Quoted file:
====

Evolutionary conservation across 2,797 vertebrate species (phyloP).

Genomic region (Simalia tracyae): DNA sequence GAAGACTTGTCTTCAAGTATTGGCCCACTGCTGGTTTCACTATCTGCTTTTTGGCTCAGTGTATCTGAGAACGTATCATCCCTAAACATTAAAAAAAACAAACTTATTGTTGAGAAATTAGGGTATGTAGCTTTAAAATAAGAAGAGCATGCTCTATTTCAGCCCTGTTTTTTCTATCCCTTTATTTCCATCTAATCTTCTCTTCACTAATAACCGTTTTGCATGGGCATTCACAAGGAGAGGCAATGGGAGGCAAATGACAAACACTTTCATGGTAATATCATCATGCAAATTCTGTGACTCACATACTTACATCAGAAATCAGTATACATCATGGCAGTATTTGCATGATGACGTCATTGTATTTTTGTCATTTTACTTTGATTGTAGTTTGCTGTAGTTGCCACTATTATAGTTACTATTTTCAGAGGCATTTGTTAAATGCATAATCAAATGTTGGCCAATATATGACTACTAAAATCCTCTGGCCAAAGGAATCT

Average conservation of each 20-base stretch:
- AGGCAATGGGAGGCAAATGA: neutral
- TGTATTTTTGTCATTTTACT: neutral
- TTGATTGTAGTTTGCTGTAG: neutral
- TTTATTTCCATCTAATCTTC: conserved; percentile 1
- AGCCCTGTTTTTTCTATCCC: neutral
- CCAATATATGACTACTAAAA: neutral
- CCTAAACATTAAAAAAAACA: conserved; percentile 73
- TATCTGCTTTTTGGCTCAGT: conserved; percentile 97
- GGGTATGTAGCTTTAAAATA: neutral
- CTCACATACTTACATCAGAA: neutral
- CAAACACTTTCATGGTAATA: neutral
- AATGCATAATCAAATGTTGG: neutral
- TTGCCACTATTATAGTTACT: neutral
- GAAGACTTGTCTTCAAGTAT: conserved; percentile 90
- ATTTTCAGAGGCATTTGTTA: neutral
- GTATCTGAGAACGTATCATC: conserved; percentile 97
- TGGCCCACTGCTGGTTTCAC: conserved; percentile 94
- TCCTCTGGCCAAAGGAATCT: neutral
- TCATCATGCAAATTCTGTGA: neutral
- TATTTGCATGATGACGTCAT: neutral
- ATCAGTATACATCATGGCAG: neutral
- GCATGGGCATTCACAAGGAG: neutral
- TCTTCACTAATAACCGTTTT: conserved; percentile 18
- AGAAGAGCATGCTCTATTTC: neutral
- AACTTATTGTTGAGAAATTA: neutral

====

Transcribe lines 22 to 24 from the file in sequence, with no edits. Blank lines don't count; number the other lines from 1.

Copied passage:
- TCATCATGCAAATTCTGTGA: neutral
- TATTTGCATGATGACGTCAT: neutral
- ATCAGTATACATCATGGCAG: neutral